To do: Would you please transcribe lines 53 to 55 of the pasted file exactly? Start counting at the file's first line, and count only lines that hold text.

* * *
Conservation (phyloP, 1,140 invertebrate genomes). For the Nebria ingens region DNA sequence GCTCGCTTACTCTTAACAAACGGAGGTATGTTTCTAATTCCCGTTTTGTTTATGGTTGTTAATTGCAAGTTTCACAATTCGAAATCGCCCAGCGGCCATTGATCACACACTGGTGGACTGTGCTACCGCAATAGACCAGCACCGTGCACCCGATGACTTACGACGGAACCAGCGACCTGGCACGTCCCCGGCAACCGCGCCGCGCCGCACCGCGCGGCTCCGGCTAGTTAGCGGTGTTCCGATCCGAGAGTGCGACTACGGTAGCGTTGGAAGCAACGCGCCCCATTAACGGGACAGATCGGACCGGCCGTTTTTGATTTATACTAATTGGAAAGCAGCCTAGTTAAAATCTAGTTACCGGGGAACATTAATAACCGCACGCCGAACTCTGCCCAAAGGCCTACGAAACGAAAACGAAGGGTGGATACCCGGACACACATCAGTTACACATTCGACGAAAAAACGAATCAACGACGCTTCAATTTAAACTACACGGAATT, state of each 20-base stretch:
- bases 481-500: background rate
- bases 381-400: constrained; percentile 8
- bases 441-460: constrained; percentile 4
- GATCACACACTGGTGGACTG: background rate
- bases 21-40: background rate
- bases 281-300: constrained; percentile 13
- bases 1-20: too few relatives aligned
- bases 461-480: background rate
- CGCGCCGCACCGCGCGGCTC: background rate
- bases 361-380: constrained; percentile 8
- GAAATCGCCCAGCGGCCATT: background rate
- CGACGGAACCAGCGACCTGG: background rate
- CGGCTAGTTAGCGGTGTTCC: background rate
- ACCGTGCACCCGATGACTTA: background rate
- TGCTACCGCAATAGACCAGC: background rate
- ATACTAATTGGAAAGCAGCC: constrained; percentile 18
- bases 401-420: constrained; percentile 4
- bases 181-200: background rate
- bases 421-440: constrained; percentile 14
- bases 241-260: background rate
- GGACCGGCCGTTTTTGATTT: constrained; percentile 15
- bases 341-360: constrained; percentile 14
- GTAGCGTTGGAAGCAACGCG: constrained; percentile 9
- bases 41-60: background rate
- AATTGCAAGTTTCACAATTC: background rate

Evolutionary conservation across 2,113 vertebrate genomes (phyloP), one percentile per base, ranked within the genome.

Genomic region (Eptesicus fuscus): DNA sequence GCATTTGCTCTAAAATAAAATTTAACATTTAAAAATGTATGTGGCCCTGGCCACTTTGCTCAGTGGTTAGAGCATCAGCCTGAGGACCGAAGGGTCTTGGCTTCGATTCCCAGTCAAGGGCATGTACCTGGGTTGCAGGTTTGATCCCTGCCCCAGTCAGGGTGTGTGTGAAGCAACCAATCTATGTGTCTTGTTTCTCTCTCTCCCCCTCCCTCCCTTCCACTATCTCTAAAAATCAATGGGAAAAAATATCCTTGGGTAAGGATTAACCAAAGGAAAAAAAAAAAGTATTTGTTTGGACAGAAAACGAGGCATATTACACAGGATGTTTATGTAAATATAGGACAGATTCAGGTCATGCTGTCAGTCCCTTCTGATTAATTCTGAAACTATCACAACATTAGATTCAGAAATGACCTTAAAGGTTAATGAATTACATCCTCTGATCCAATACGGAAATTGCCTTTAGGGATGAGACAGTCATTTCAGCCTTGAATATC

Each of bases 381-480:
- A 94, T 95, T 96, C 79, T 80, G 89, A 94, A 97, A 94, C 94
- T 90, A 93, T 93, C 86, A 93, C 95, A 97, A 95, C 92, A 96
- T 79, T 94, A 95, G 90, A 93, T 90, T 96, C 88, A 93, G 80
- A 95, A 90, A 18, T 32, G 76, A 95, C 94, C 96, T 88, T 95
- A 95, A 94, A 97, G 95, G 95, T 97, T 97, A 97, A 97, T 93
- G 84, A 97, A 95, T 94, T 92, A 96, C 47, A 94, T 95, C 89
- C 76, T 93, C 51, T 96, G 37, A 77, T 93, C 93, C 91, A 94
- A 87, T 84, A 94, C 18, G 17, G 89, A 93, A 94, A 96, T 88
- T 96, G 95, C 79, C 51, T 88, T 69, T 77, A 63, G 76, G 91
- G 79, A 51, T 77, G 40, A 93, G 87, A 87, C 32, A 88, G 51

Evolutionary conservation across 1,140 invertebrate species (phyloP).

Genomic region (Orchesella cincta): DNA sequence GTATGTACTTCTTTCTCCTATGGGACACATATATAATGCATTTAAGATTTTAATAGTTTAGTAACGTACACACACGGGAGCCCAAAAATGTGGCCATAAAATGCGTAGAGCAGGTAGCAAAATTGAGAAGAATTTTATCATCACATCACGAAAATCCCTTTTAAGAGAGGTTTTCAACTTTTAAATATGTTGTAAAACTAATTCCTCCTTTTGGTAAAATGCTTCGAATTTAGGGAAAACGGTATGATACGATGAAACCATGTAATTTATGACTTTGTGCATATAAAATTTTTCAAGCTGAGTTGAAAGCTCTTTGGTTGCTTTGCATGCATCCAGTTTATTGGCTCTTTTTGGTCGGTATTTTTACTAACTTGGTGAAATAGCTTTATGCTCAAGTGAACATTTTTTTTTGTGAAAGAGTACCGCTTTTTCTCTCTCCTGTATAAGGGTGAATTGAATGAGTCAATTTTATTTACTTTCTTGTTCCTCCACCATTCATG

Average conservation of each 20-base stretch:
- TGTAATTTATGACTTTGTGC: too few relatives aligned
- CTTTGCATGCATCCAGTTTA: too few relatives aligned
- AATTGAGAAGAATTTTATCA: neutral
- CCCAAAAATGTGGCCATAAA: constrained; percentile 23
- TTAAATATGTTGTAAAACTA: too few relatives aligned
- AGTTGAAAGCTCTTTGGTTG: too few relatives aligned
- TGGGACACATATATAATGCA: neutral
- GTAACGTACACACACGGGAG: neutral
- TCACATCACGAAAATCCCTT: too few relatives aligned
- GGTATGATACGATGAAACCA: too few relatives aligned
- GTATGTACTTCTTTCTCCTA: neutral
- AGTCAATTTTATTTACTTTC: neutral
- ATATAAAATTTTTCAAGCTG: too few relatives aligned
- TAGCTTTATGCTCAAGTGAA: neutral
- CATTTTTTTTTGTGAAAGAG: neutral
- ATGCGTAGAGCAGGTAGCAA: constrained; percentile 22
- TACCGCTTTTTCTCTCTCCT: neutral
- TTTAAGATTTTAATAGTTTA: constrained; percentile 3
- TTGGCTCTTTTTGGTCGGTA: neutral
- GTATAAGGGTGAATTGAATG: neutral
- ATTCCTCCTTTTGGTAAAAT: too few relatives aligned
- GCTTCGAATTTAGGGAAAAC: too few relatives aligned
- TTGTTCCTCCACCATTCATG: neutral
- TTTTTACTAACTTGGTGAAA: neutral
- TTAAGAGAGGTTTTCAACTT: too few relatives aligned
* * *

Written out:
- GTATGTACTTCTTTCTCCTA: neutral
- AGTCAATTTTATTTACTTTC: neutral
- ATATAAAATTTTTCAAGCTG: too few relatives aligned